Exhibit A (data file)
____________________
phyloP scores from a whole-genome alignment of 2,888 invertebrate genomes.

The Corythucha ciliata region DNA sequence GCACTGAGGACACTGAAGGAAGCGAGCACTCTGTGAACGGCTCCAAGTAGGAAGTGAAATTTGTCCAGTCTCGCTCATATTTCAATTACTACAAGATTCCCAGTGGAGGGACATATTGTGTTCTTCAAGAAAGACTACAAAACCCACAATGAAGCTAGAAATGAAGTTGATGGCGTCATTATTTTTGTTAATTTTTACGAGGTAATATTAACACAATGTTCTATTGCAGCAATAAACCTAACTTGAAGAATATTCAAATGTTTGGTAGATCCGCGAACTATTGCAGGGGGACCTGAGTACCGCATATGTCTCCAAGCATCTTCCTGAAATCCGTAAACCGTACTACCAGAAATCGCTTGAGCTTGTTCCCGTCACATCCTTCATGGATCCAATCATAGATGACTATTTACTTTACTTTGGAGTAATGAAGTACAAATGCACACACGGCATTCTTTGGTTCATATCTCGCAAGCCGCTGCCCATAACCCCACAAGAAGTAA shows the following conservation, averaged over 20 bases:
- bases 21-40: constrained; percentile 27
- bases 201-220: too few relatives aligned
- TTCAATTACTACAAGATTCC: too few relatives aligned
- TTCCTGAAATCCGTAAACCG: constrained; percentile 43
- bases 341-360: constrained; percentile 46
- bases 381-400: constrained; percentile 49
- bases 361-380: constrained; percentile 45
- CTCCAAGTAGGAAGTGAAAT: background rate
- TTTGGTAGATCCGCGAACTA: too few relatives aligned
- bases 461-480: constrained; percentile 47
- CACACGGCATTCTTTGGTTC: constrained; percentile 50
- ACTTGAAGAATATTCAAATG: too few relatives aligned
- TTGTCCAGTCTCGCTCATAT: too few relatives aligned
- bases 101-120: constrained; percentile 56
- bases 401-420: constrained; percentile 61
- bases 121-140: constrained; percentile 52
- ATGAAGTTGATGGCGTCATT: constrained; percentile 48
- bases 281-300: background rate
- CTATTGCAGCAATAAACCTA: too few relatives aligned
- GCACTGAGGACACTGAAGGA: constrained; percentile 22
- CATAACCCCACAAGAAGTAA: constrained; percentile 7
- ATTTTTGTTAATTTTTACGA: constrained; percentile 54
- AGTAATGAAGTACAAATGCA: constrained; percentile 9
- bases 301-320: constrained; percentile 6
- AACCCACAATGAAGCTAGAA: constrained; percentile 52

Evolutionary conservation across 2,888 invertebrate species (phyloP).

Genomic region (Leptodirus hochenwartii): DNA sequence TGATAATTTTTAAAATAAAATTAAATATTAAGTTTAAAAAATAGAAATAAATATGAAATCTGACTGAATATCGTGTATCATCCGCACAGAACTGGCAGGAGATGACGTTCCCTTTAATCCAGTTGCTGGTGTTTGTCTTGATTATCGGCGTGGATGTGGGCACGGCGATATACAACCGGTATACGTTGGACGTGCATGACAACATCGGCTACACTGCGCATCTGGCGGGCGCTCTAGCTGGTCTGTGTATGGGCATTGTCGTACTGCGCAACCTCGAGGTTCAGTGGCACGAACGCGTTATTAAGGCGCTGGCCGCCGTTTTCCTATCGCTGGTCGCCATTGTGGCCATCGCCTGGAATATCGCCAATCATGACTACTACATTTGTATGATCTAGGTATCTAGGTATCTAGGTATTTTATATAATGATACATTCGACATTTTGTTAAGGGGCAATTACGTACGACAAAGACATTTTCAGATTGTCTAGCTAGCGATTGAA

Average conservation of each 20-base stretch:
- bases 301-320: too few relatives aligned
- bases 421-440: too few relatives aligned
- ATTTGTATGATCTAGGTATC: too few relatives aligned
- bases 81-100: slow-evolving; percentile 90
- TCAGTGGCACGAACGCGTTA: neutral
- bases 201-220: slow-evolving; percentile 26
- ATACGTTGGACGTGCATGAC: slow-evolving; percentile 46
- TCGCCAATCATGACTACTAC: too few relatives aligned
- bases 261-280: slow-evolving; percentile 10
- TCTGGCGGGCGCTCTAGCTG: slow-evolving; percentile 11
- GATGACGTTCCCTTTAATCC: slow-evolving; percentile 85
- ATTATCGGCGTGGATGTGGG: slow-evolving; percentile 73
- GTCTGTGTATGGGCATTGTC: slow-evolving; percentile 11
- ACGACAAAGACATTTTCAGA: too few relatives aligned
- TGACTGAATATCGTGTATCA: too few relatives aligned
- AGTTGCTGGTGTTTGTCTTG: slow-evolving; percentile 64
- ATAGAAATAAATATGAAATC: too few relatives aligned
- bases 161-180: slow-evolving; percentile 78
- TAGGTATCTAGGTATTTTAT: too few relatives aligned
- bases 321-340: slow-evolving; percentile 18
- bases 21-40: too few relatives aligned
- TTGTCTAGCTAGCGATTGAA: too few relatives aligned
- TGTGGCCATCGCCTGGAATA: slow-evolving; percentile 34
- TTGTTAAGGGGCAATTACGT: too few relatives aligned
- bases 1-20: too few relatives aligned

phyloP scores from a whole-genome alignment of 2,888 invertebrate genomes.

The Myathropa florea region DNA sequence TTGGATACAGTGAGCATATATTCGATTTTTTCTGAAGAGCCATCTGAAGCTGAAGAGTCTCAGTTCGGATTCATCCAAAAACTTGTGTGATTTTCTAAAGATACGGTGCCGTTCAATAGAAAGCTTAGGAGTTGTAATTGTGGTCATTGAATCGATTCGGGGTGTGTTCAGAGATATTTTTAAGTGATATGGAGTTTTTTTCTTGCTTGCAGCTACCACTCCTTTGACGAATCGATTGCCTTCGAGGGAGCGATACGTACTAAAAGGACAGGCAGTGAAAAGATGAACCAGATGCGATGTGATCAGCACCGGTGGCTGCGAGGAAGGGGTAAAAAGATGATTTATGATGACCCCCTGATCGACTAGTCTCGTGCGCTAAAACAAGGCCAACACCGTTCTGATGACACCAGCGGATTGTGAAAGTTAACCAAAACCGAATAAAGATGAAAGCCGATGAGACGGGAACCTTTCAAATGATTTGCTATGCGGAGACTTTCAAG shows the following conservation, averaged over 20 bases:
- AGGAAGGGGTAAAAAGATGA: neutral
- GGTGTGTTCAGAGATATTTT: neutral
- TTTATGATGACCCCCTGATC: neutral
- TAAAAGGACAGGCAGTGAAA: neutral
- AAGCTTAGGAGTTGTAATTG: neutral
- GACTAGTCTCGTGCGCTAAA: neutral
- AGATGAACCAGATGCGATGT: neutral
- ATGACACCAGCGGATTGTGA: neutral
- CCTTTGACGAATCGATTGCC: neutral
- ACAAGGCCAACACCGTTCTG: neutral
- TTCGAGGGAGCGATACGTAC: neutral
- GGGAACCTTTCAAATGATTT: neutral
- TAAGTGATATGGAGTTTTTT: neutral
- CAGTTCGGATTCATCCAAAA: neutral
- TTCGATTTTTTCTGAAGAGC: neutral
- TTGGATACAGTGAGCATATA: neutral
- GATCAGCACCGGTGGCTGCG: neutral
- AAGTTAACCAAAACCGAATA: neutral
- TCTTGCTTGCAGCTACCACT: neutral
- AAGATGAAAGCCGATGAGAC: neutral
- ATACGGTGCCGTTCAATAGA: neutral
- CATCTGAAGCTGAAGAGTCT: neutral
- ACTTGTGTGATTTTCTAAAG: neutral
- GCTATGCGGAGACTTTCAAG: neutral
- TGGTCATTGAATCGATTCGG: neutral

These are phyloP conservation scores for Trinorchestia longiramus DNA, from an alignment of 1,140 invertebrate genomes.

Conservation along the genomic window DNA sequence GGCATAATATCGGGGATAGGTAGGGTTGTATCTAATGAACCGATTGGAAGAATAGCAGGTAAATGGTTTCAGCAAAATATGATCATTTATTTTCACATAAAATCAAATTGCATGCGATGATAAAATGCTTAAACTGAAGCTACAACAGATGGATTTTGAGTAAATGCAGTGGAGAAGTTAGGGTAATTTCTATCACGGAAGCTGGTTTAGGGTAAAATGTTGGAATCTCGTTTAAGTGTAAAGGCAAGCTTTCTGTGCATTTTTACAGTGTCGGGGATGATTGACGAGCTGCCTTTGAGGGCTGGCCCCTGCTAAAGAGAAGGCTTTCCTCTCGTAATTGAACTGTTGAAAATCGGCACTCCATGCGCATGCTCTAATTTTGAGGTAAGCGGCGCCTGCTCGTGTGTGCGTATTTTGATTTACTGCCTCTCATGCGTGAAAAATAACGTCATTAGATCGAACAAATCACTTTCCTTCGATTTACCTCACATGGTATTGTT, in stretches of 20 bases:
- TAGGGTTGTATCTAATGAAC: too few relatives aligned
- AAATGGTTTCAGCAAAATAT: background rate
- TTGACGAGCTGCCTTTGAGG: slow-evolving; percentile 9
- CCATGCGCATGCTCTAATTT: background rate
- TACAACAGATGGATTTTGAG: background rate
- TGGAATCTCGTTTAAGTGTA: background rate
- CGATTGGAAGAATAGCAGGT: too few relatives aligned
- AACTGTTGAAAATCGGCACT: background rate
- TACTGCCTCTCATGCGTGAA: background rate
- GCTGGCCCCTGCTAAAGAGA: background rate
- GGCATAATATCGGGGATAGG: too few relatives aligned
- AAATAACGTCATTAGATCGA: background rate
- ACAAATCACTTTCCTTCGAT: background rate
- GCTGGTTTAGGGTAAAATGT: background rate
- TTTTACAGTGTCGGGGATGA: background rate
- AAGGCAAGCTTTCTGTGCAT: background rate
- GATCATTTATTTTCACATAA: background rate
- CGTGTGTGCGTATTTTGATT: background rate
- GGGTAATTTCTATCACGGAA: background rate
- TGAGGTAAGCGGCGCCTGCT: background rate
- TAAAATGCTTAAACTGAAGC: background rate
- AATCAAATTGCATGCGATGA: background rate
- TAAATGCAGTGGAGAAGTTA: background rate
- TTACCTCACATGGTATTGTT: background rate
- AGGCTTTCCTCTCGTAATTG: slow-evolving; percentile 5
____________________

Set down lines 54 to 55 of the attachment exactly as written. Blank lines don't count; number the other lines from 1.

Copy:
- TTGTTAAGGGGCAATTACGT: too few relatives aligned
- bases 1-20: too few relatives aligned